Other studies have explored the importance of technology to improve early literacy skills in SSA. Abrami, Wade, Lysenko, Marsh, & Gioko (2014) examined the impact of interactive, multimedia literacy software (ABRA) on the reading skills of early elementary students in Kenya. They report significant gains in reading comprehension for ABRA students, as measured by standardised literacy test, GRADE. Students in the ABRA programme outperformed their peers in control classes in major end of year exams in English, Mathematics, Social Studies and Science. Using a post-test-only control group experimental design in a study conducted in two schools in the Western Cape province of South Africa, Klapwijk & Du Toit (2009) establish that a blended-learning approach (technology and traditional teaching methods) to strategy instruction improves reading comprehension for learners. It improves computer literacy and multi-literacy abilities.

Following a study of early-grade literacy interventions in some Sub-Saharan African countries (Cameroon, Kenya, Uganda, Ethiopia, Malawi, Mozambique, Ghana, Burkina Faso and Senegal), Trudell, et, al., (2012) conclude, amongst other things, that due to the evidence that successful literacy learning improves learning achievement throughout formal schooling, learning to read and write should be at the heart of primary education curriculum during the early ages. Through an experimental study of 288 English-Second Language (ESL) learners from 24 primary schools in the Free State Province of South Africa, Van Staden (2011) concludes that a combination of direct instructional strategies and reading scaffolding techniques can improve on the literacy and functional academic skills of ESL learners. Van Staden & Bosker (2014) underscore the importance of parental involvement in developing children’s reading skills by highlighting that parental involvement is vital in introducing early literacy activities as a basis of reading literacy for children. The late introduction of advanced reading skills is one of the specific factors associated with poor reading literacy among Grade 4 learners in South Africa. Introducing reading comprehension skills at an early age, including the embedding of reading in all teaching and learning activities, and increased parental engagement at home is therefore recommended (Van Staden & Bosker, 2014).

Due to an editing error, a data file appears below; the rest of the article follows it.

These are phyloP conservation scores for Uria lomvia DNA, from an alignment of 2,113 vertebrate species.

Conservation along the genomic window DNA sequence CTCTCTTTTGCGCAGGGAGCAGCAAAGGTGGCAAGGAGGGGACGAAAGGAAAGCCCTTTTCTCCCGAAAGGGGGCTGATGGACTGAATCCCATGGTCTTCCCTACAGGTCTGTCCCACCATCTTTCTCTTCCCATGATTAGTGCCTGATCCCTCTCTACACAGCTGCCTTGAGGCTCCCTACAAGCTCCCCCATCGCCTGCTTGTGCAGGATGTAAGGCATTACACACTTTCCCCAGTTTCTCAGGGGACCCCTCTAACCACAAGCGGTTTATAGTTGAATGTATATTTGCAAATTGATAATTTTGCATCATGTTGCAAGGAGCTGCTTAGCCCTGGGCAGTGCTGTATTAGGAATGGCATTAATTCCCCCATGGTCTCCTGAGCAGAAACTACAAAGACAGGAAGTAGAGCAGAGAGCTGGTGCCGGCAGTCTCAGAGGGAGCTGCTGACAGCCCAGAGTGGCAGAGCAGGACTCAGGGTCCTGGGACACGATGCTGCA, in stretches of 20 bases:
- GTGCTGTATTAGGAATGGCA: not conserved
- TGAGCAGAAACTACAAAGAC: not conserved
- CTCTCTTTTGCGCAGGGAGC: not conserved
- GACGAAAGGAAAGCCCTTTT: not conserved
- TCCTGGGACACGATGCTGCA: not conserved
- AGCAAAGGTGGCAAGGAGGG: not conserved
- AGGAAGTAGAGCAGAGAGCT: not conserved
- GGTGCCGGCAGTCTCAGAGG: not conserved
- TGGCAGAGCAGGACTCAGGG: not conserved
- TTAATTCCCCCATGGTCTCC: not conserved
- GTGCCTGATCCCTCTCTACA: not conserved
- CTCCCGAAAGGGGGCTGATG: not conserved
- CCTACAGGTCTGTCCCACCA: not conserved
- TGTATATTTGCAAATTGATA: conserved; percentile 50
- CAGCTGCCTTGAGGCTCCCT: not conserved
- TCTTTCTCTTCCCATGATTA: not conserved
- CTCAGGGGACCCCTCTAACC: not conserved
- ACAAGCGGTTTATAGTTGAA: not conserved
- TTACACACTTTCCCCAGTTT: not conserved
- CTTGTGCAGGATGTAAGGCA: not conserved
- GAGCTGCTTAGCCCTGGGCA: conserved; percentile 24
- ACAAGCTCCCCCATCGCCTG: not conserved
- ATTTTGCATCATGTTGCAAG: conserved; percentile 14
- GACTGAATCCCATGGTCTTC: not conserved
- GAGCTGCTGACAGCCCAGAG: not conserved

Through a review of classroom comprehension instruction, Pretorius & Klapwijk (2016) conclude that some teachers may not have clear understandings of reading concepts, reading development and reading methodology. Some researchers note that despite the existence of sufficient evidence on the importance of reading strategies, there is minimal use of strategy instruction in classrooms, suggesting some teachers are reluctant to use these methods (Klapwijk, 2015a; Pretorius & Lephalala, 2011). This can be due to inadequate teacher training because the focus has been on training teachers to teach reading with little attention on teaching comprehension instruction (Klapwijk, 2015b).